Star Trek: Deep Space Nine

Season 4 Episode 22

For the Cause

Aired Weekdays 11:00 AM May 06, 1996 on Syndicado

Episode Fan Reviews (3)

Write A Review
out of 10
136 votes
  • Good stuff from Ron Moore

    Like a fine magic act, this Sisko/Maquis episode uses suspense and misdirection to build up anticipation and ultimately deliver a memorable finish.

    Featuring the Maquis for the first (and only) time in the season, the whodunnit story gives the group a new face and its most iconic speech, even if it takes a while to get there. But the real meat of the episode falls on Sisko's plate. Playing to Avery Brooks's strengths, "For the Cause" gives the Captain conflicting professional and personal feelings and illustrates his thoughts and decisions through action rather than words. In fact, all the major players here are tight lipped, apart from the aforementioned speech, unwilling to confide in others and let us know what's going on in their heads. It's left to us to speculate on their motivations and ruminations and fill in the blanks. It's something that limits character development, but it also heightens the mystery and suspense.

    There's also a throwaway B story that's much more simplistic: Garak and Ziyal go on a date. The premise relies upon the actors to make it work, and Andrew Robinson (Garak) is as good as ever. Unfortunately, a new actress (Tracy Middendorf) plays Ziyal and is so awful the part is subsequently recast again for her next appearance in the fifth season. (What is it with DS9 and recasting anyway? Between Ziyal and Quark's mom, they go through enough actresses to field a basketball team). Fortunately, Ziyal's part in the episode is minor, and on the whole "For the Cause" is quite fun.
  • "You know, in some ways you're worse than the Borg. At least they tell you about their plans for assimilation. You're more insidious... you assimilate people and they don't even know it."

    Although Michael Eddington's swan song would come next season, this is the episode where he goes from being a conscientious, competent security officer into a full-fledged villainous rebel. The above quote, courtesy of Eddington, shows just how far the show had come from its Star Trek forbearers--that it was not a Romulan, Cardassian, Klingon or Ferengi complaining about the Federation's cultural imperialism, but a human and, wait for it, a Starfleet Officer!

    That's not what the episode is about, though. It focuses mostly on the Sisko/Kasidy relationship. There is a suspected Maquis smuggler on board, and Sisko is told that it might be Kasidy. They proceed slowly, as the seeds of doubt begin to grow in Sisko's mind. There is one scene which particularly struck me--it's the one where Sisko asks Kasidy to drop everything and go to Risa with him. Sisko is acting out of love--he doesn't want Kasidy to get hurt and wants to give her a way out. Kasidy is acting out of duty, which trumps her love for Sisko. Sisko knows this, and knows that she could never accept. So why ask? It just tells us something about Sisko.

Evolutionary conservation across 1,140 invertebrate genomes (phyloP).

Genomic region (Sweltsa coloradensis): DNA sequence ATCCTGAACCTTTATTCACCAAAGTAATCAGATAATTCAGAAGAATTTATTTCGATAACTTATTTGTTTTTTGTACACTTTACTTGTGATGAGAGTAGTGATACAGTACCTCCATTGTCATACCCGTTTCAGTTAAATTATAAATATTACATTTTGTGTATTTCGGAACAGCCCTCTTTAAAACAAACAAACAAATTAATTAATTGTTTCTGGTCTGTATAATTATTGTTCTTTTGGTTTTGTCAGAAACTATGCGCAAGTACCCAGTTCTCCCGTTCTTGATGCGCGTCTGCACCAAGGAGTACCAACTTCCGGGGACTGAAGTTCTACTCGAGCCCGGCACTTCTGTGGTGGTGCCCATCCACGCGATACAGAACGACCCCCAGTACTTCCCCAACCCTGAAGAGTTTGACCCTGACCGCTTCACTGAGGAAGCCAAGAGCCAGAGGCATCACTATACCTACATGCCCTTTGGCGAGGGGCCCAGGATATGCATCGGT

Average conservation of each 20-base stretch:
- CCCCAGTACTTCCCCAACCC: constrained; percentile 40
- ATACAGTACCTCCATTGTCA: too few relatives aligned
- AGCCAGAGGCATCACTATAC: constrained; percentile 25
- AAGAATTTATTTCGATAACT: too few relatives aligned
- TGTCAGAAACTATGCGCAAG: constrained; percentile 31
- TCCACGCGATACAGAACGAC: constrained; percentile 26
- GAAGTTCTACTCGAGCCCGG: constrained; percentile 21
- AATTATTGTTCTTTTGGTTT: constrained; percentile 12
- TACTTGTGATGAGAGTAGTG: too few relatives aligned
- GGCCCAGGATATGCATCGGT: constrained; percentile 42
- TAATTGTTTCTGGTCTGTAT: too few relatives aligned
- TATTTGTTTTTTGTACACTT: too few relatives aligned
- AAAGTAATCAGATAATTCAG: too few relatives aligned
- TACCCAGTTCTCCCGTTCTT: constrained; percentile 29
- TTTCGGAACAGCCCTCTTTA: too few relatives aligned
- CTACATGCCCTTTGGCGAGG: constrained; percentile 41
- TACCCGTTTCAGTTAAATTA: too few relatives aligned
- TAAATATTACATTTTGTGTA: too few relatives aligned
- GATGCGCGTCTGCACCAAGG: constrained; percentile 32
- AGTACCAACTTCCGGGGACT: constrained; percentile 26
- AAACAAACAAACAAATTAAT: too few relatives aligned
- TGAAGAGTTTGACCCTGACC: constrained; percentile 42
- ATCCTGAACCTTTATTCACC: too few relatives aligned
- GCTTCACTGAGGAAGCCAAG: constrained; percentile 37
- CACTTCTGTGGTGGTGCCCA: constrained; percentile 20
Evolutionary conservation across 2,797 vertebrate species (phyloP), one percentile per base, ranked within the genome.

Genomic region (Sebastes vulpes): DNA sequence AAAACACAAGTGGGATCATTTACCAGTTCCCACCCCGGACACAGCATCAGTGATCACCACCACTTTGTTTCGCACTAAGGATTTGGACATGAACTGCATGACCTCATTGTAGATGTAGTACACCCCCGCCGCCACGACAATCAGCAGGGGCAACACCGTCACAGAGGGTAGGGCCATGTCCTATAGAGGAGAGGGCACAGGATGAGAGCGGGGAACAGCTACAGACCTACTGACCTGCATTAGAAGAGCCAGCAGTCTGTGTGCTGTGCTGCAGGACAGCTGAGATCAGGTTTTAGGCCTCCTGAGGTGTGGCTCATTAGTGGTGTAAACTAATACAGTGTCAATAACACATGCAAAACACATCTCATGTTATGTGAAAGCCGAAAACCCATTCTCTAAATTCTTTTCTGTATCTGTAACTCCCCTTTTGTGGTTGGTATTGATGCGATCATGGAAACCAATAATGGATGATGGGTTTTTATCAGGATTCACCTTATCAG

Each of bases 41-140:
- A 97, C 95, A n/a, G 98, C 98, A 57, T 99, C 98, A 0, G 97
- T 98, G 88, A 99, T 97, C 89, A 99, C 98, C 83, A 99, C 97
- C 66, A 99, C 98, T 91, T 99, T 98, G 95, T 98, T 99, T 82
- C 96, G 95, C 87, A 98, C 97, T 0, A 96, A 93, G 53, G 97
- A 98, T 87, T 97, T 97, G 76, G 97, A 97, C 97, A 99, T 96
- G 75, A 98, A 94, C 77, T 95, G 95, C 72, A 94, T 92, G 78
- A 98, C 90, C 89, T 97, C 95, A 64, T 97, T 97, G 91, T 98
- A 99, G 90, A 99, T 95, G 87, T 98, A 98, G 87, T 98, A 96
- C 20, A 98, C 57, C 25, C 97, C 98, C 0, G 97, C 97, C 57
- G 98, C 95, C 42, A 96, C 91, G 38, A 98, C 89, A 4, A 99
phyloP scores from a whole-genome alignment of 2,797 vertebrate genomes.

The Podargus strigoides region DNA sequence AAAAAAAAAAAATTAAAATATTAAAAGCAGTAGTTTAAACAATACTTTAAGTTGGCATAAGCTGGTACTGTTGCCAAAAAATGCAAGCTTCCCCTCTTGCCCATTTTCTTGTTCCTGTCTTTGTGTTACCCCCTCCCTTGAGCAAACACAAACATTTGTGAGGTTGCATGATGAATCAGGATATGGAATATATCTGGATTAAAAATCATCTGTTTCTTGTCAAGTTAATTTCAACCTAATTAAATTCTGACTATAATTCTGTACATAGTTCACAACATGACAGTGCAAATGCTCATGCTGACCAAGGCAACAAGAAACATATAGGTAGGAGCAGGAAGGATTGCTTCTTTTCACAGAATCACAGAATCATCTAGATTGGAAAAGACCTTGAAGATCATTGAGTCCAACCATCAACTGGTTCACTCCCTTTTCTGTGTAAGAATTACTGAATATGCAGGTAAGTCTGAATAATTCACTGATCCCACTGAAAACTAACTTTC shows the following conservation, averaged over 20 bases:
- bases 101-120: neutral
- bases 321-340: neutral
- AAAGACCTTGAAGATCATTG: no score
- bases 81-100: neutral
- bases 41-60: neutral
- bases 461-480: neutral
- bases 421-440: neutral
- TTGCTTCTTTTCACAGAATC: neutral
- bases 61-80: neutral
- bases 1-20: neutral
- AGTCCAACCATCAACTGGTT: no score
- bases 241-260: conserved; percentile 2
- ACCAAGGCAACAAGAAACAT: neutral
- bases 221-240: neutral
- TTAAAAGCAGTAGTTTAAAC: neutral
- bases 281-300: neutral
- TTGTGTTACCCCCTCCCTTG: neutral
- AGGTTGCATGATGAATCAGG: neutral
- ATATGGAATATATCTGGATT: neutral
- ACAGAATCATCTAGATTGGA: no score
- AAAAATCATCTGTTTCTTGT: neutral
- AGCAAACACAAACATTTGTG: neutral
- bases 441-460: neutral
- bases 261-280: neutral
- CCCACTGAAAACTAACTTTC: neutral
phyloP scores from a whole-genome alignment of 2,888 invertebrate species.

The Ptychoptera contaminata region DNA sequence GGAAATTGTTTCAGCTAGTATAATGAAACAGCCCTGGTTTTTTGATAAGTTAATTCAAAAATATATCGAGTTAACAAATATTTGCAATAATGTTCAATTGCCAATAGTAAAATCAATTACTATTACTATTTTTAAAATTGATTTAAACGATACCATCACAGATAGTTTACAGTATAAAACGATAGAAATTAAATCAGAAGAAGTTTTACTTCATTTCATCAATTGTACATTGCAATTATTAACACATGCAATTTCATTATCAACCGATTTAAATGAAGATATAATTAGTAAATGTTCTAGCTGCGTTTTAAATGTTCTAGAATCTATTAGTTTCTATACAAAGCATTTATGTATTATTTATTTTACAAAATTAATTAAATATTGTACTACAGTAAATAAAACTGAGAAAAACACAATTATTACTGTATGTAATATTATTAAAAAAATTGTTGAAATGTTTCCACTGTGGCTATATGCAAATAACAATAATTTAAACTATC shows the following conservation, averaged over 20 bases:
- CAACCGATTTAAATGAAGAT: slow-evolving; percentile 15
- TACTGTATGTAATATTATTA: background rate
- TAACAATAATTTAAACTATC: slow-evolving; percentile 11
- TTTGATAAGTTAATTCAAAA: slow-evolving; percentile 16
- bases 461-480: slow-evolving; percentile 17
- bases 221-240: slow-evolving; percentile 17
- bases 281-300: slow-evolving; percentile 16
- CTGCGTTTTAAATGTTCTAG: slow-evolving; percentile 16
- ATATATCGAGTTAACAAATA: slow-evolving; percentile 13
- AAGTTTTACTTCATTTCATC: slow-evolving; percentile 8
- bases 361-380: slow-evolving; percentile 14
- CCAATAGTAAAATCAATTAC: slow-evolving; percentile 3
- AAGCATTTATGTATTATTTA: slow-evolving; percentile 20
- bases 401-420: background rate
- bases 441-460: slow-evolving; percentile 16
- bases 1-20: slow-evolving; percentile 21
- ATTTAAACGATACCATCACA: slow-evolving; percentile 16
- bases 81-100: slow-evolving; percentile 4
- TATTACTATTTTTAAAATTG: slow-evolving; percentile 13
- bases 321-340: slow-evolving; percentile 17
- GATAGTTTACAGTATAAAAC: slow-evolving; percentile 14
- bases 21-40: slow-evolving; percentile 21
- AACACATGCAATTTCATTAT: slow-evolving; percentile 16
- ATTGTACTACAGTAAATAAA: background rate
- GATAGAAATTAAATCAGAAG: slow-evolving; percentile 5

However, the Sisko/Kasidy plot isn't what people remember about this episode. It's Eddington, the scheming, revolutionary Canadian security officer-turned-Maquis. His character would return for two excellent episodes in Season 5: "For the Uniform" and "Blaze of Glory".
  • Exceptionally well-written episode. Mostly an episode about the Kasidy-Sisko relationship, but there's a very nice twist near the end.

    I wonder why the writers of this episode chose to include a second sub-plot (Garak and Ziyal) -- the main plot (Eddington-Sisko-Kasidy) is so good that it could have probably been stretched into a full episode. On the plus side, this means that the main story is perfectly executed; there are no slow spots.

    Early in the episode, Sisko is informed by Odo and Eddington that his girlfriend is suspected of smuggling cargo to terrorists (the Maquis). Sisko is extremely skeptical, but grudgingly allows security to investigate. At several points through this episode, you can see Sisko bend (but not break) his duties as a Starfleet Officer on Kasidy's behalf. He waives a thorough search of her ship (but orders the Defiant to follow her ship and establish her connection to the Maquis); he tries to persuade her to forgo a second mission. I have to admit that I feel weird seeing Penny Johnson in this role, as I'm used to her playing Sherry Palmer. But she does a good job.

    The plot takes a fascinating twist when it turns out that Kasidy is small fry; Eddington uses her as a decoy while he executes a major Maquis operation on the station and defects. Whoever wrote Eddington's speech to Sisko deserves serious props; it's exceptionally well done. Ken Marshall does a great job as Eddington.

    The plot with Ziyal and Garak is OK. The writers took the opportunity to include a scene with Quark in Garak's shop -- probably the best part of the story.